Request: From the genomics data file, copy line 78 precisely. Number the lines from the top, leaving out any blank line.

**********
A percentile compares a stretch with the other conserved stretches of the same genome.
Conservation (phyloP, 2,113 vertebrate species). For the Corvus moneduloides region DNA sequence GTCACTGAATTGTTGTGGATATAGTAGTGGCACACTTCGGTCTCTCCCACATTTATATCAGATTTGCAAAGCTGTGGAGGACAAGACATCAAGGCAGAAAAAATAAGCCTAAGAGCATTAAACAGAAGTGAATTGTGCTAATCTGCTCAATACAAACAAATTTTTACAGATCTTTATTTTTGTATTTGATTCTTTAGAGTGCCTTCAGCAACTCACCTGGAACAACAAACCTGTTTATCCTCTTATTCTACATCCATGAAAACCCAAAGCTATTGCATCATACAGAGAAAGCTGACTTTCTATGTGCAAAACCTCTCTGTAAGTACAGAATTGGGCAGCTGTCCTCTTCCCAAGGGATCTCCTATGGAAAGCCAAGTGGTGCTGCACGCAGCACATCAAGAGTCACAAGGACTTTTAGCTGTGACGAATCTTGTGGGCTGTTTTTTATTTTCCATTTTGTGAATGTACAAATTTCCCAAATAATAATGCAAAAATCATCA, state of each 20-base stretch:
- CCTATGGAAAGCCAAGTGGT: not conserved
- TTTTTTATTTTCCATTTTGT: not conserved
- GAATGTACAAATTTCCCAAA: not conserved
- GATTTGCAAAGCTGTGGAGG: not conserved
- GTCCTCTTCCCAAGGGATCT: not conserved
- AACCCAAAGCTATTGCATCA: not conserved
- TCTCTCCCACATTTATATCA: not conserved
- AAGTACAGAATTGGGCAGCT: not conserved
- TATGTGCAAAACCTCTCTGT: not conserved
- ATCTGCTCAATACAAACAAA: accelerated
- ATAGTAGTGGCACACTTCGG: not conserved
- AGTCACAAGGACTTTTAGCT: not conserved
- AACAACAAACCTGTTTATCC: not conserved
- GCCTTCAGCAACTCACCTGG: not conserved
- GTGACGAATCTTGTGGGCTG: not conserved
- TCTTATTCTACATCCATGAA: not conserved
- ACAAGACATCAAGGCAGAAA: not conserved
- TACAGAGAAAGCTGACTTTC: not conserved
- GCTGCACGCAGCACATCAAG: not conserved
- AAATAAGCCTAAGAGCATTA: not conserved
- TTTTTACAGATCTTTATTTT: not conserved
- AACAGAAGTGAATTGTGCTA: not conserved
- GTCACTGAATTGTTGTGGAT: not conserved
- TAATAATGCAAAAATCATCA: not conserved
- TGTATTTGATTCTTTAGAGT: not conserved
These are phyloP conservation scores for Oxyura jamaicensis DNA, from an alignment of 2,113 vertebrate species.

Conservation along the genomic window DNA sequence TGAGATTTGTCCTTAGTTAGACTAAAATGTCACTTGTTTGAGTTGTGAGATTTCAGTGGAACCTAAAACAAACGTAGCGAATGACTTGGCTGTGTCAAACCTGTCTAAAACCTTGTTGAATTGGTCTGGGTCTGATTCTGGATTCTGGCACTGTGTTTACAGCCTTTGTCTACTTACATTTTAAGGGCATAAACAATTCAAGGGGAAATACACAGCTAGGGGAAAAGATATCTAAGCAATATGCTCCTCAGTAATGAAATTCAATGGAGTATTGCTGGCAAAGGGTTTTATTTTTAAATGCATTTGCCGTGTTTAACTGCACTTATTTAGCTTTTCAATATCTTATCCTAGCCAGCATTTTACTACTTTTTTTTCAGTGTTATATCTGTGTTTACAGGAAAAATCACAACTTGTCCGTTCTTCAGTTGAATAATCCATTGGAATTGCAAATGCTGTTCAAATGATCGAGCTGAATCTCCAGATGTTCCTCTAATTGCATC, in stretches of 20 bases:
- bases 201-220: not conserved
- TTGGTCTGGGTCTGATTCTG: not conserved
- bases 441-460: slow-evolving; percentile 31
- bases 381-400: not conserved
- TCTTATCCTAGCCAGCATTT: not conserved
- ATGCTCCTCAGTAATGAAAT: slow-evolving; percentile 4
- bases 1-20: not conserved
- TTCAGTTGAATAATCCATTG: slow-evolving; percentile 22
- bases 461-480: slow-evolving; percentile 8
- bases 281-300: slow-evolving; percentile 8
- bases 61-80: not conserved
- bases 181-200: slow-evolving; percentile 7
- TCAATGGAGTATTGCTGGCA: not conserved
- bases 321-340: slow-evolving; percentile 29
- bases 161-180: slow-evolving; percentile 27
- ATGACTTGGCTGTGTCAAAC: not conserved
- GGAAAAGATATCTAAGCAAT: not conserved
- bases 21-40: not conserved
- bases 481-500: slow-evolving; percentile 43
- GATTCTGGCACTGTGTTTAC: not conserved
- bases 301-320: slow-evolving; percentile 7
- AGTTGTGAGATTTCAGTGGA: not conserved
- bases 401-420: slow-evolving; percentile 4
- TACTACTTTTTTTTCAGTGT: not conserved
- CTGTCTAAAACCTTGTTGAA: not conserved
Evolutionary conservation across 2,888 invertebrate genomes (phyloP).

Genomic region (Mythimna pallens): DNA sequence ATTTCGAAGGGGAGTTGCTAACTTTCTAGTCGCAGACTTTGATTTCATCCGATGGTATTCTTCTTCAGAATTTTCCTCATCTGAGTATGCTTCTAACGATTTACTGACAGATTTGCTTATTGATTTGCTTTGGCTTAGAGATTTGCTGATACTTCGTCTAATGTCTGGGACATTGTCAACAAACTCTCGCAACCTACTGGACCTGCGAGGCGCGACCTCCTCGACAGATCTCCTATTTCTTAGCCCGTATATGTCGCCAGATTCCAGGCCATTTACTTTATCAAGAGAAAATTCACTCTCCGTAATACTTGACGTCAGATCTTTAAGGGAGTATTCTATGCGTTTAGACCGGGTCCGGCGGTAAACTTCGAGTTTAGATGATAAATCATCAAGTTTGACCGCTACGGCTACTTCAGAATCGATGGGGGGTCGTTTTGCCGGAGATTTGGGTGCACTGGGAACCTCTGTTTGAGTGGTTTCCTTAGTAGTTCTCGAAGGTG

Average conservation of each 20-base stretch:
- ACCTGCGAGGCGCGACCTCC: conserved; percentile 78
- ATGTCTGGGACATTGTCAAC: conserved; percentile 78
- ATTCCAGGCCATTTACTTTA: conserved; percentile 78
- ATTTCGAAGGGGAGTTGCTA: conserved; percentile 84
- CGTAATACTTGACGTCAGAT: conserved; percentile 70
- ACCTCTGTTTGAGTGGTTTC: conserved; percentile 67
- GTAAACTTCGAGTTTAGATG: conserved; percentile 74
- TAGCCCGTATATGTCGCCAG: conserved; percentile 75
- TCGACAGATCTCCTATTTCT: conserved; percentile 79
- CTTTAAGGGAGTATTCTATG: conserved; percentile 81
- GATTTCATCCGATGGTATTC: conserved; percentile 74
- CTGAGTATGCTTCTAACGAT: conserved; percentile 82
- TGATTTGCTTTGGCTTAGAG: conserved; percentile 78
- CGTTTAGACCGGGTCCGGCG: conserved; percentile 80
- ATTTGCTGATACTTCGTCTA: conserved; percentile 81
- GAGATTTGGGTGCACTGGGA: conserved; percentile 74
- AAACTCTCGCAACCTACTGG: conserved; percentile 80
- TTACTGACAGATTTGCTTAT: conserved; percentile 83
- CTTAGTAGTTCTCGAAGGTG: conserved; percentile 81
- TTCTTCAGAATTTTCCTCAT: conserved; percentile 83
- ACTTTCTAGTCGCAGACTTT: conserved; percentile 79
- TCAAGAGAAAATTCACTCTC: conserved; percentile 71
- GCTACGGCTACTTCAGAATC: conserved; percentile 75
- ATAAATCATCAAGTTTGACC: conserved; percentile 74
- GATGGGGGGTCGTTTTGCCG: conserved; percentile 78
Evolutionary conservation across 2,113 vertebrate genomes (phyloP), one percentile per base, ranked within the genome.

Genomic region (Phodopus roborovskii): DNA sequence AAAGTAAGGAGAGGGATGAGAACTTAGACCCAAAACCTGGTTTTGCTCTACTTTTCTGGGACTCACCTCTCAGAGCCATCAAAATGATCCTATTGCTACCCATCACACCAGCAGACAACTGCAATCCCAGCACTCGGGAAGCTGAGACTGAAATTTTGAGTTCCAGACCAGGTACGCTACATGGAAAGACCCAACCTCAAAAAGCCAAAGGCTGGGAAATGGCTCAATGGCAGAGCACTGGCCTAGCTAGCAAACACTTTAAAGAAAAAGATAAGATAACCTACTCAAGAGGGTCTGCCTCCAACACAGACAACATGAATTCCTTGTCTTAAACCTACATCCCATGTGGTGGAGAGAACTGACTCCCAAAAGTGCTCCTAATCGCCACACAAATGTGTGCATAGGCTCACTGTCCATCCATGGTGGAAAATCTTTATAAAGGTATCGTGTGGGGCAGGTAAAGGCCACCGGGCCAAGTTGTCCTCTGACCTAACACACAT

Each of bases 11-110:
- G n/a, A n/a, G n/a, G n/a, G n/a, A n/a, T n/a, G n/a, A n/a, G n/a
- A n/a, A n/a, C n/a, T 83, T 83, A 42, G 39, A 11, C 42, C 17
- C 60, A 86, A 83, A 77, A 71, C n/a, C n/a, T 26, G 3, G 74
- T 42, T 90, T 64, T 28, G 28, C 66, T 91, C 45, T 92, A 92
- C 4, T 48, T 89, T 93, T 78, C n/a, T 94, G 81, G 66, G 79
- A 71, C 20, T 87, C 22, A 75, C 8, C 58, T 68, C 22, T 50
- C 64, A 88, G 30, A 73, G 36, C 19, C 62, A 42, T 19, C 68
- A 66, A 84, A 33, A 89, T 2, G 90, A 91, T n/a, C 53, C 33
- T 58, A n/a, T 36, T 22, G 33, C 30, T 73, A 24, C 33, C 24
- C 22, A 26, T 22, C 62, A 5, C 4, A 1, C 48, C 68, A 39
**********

- ACTTTCTAGTCGCAGACTTT: conserved; percentile 79